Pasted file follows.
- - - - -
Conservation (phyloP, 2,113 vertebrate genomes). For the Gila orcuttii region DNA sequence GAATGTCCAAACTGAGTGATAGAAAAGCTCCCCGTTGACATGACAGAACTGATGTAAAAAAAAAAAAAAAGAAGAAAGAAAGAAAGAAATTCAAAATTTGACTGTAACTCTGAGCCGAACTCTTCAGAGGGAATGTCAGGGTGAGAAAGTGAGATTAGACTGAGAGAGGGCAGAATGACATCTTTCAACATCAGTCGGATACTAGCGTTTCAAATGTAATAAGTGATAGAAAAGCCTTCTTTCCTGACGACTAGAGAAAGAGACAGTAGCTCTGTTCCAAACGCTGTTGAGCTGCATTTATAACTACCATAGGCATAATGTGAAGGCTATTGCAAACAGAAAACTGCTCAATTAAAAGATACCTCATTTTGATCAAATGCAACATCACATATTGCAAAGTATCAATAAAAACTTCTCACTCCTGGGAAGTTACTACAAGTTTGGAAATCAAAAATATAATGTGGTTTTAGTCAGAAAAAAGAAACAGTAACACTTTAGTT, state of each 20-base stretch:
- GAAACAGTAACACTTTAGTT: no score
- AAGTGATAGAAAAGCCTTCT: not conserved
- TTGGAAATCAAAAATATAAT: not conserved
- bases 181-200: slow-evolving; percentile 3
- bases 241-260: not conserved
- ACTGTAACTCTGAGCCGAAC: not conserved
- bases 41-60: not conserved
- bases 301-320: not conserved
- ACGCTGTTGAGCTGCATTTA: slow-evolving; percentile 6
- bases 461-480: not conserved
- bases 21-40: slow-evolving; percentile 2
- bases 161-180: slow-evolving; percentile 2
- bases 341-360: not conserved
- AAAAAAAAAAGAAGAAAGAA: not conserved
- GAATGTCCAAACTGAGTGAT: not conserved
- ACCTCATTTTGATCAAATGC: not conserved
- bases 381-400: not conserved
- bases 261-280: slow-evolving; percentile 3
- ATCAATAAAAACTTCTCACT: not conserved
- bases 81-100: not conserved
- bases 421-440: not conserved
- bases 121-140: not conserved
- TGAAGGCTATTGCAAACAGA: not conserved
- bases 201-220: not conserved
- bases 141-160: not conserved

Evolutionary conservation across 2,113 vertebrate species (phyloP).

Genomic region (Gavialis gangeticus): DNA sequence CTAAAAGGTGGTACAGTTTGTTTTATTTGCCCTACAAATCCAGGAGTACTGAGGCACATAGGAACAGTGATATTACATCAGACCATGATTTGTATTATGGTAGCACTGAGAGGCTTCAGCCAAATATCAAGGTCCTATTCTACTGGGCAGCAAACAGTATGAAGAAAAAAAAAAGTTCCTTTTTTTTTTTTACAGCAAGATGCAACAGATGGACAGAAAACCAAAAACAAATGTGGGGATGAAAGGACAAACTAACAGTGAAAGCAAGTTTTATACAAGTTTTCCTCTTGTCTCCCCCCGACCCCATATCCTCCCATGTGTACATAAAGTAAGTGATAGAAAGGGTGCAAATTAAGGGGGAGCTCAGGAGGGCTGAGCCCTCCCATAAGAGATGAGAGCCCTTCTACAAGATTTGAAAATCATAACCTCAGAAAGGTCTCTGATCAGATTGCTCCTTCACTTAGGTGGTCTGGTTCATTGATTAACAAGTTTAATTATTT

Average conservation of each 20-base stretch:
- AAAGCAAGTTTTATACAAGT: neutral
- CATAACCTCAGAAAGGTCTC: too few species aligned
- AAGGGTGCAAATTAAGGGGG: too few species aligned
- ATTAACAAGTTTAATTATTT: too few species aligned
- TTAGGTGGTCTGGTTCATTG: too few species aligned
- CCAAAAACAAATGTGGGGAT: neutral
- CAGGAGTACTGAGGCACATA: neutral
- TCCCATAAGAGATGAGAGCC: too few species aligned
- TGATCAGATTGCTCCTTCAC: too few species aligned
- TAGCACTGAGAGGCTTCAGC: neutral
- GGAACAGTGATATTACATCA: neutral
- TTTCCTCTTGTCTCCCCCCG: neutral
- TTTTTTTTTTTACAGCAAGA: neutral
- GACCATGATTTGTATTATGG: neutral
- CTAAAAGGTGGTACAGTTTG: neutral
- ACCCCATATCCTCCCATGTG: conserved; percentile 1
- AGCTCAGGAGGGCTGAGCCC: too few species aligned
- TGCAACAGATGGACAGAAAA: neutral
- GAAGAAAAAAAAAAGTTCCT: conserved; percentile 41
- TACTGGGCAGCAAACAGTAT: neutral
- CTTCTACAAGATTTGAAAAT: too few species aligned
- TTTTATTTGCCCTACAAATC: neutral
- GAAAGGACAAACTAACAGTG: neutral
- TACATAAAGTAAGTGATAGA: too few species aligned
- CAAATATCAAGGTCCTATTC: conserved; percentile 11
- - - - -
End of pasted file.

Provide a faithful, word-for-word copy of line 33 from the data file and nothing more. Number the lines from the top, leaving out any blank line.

- ATTAACAAGTTTAATTATTT: too few species aligned